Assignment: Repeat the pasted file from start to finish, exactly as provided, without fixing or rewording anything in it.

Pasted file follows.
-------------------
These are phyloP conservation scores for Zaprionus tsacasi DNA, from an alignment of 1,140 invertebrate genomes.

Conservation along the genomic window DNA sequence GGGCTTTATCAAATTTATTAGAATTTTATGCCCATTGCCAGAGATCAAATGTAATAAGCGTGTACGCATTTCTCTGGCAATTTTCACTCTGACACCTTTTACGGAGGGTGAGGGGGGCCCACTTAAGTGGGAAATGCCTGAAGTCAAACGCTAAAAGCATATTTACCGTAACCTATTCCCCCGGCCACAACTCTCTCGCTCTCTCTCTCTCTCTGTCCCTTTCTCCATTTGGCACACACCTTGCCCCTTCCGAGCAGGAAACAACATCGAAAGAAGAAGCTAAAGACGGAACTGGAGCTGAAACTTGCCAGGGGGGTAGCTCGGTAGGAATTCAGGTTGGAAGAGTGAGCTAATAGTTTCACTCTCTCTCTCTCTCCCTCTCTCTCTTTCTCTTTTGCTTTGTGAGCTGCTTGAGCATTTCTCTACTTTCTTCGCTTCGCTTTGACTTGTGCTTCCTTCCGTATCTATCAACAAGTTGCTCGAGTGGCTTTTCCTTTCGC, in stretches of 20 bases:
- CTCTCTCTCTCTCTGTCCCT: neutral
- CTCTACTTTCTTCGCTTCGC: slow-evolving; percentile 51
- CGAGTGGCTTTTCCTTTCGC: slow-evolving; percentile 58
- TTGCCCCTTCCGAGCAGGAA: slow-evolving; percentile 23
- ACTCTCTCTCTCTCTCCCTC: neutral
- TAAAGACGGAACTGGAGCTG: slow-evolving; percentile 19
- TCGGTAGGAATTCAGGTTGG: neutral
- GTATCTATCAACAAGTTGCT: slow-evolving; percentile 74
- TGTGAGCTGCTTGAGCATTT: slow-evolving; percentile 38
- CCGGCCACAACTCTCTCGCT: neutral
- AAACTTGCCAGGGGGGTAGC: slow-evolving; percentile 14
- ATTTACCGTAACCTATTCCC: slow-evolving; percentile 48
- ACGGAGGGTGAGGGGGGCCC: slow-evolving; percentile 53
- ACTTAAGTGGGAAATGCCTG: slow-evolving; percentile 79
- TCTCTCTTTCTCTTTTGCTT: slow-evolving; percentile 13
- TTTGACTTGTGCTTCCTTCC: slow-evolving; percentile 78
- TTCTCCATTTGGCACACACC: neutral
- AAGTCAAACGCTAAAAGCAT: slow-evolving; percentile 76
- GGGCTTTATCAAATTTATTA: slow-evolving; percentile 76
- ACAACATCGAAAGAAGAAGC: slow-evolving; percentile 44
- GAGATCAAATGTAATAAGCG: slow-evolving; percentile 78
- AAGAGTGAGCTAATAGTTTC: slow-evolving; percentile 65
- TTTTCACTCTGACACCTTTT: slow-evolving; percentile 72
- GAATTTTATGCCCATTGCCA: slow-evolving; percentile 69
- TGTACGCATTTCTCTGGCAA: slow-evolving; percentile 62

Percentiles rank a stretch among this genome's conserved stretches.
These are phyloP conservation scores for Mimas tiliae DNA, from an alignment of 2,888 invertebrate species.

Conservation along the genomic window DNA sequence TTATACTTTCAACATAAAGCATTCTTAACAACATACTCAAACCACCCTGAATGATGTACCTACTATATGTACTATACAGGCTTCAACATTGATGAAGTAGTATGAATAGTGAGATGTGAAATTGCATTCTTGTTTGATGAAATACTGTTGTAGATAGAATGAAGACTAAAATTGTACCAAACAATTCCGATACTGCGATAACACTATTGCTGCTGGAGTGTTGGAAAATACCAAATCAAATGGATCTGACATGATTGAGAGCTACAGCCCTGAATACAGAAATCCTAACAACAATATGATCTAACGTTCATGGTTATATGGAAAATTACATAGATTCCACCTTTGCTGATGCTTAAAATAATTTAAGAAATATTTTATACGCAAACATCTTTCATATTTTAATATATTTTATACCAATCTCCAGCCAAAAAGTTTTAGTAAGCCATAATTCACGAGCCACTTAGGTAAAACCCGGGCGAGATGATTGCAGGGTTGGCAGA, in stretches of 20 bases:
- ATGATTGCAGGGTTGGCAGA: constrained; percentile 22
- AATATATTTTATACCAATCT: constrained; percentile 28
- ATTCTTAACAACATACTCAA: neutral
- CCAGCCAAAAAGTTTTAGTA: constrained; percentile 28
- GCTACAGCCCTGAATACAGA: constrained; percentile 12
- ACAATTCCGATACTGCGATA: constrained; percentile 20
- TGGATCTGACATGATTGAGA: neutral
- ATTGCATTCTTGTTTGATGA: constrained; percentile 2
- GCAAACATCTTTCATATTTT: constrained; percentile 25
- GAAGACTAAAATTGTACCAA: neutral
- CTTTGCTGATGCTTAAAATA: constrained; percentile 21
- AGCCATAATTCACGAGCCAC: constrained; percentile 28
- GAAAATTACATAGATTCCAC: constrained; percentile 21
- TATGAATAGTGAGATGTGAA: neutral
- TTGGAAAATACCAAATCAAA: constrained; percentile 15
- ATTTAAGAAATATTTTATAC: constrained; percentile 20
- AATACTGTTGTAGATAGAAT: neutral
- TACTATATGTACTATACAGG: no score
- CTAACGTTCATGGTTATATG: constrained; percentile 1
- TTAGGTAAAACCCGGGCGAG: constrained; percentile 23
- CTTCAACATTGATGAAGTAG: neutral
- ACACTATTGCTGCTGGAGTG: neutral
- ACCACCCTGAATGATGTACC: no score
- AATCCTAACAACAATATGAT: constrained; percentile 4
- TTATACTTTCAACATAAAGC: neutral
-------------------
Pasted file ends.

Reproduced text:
These are phyloP conservation scores for Zaprionus tsacasi DNA, from an alignment of 1,140 invertebrate genomes.

Conservation along the genomic window DNA sequence GGGCTTTATCAAATTTATTAGAATTTTATGCCCATTGCCAGAGATCAAATGTAATAAGCGTGTACGCATTTCTCTGGCAATTTTCACTCTGACACCTTTTACGGAGGGTGAGGGGGGCCCACTTAAGTGGGAAATGCCTGAAGTCAAACGCTAAAAGCATATTTACCGTAACCTATTCCCCCGGCCACAACTCTCTCGCTCTCTCTCTCTCTCTGTCCCTTTCTCCATTTGGCACACACCTTGCCCCTTCCGAGCAGGAAACAACATCGAAAGAAGAAGCTAAAGACGGAACTGGAGCTGAAACTTGCCAGGGGGGTAGCTCGGTAGGAATTCAGGTTGGAAGAGTGAGCTAATAGTTTCACTCTCTCTCTCTCTCCCTCTCTCTCTTTCTCTTTTGCTTTGTGAGCTGCTTGAGCATTTCTCTACTTTCTTCGCTTCGCTTTGACTTGTGCTTCCTTCCGTATCTATCAACAAGTTGCTCGAGTGGCTTTTCCTTTCGC, in stretches of 20 bases:
- CTCTCTCTCTCTCTGTCCCT: neutral
- CTCTACTTTCTTCGCTTCGC: slow-evolving; percentile 51
- CGAGTGGCTTTTCCTTTCGC: slow-evolving; percentile 58
- TTGCCCCTTCCGAGCAGGAA: slow-evolving; percentile 23
- ACTCTCTCTCTCTCTCCCTC: neutral
- TAAAGACGGAACTGGAGCTG: slow-evolving; percentile 19
- TCGGTAGGAATTCAGGTTGG: neutral
- GTATCTATCAACAAGTTGCT: slow-evolving; percentile 74
- TGTGAGCTGCTTGAGCATTT: slow-evolving; percentile 38
- CCGGCCACAACTCTCTCGCT: neutral
- AAACTTGCCAGGGGGGTAGC: slow-evolving; percentile 14
- ATTTACCGTAACCTATTCCC: slow-evolving; percentile 48
- ACGGAGGGTGAGGGGGGCCC: slow-evolving; percentile 53
- ACTTAAGTGGGAAATGCCTG: slow-evolving; percentile 79
- TCTCTCTTTCTCTTTTGCTT: slow-evolving; percentile 13
- TTTGACTTGTGCTTCCTTCC: slow-evolving; percentile 78
- TTCTCCATTTGGCACACACC: neutral
- AAGTCAAACGCTAAAAGCAT: slow-evolving; percentile 76
- GGGCTTTATCAAATTTATTA: slow-evolving; percentile 76
- ACAACATCGAAAGAAGAAGC: slow-evolving; percentile 44
- GAGATCAAATGTAATAAGCG: slow-evolving; percentile 78
- AAGAGTGAGCTAATAGTTTC: slow-evolving; percentile 65
- TTTTCACTCTGACACCTTTT: slow-evolving; percentile 72
- GAATTTTATGCCCATTGCCA: slow-evolving; percentile 69
- TGTACGCATTTCTCTGGCAA: slow-evolving; percentile 62

Percentiles rank a stretch among this genome's conserved stretches.
These are phyloP conservation scores for Mimas tiliae DNA, from an alignment of 2,888 invertebrate species.

Conservation along the genomic window DNA sequence TTATACTTTCAACATAAAGCATTCTTAACAACATACTCAAACCACCCTGAATGATGTACCTACTATATGTACTATACAGGCTTCAACATTGATGAAGTAGTATGAATAGTGAGATGTGAAATTGCATTCTTGTTTGATGAAATACTGTTGTAGATAGAATGAAGACTAAAATTGTACCAAACAATTCCGATACTGCGATAACACTATTGCTGCTGGAGTGTTGGAAAATACCAAATCAAATGGATCTGACATGATTGAGAGCTACAGCCCTGAATACAGAAATCCTAACAACAATATGATCTAACGTTCATGGTTATATGGAAAATTACATAGATTCCACCTTTGCTGATGCTTAAAATAATTTAAGAAATATTTTATACGCAAACATCTTTCATATTTTAATATATTTTATACCAATCTCCAGCCAAAAAGTTTTAGTAAGCCATAATTCACGAGCCACTTAGGTAAAACCCGGGCGAGATGATTGCAGGGTTGGCAGA, in stretches of 20 bases:
- ATGATTGCAGGGTTGGCAGA: constrained; percentile 22
- AATATATTTTATACCAATCT: constrained; percentile 28
- ATTCTTAACAACATACTCAA: neutral
- CCAGCCAAAAAGTTTTAGTA: constrained; percentile 28
- GCTACAGCCCTGAATACAGA: constrained; percentile 12
- ACAATTCCGATACTGCGATA: constrained; percentile 20
- TGGATCTGACATGATTGAGA: neutral
- ATTGCATTCTTGTTTGATGA: constrained; percentile 2
- GCAAACATCTTTCATATTTT: constrained; percentile 25
- GAAGACTAAAATTGTACCAA: neutral
- CTTTGCTGATGCTTAAAATA: constrained; percentile 21
- AGCCATAATTCACGAGCCAC: constrained; percentile 28
- GAAAATTACATAGATTCCAC: constrained; percentile 21
- TATGAATAGTGAGATGTGAA: neutral
- TTGGAAAATACCAAATCAAA: constrained; percentile 15
- ATTTAAGAAATATTTTATAC: constrained; percentile 20
- AATACTGTTGTAGATAGAAT: neutral
- TACTATATGTACTATACAGG: no score
- CTAACGTTCATGGTTATATG: constrained; percentile 1
- TTAGGTAAAACCCGGGCGAG: constrained; percentile 23
- CTTCAACATTGATGAAGTAG: neutral
- ACACTATTGCTGCTGGAGTG: neutral
- ACCACCCTGAATGATGTACC: no score
- AATCCTAACAACAATATGAT: constrained; percentile 4
- TTATACTTTCAACATAAAGC: neutral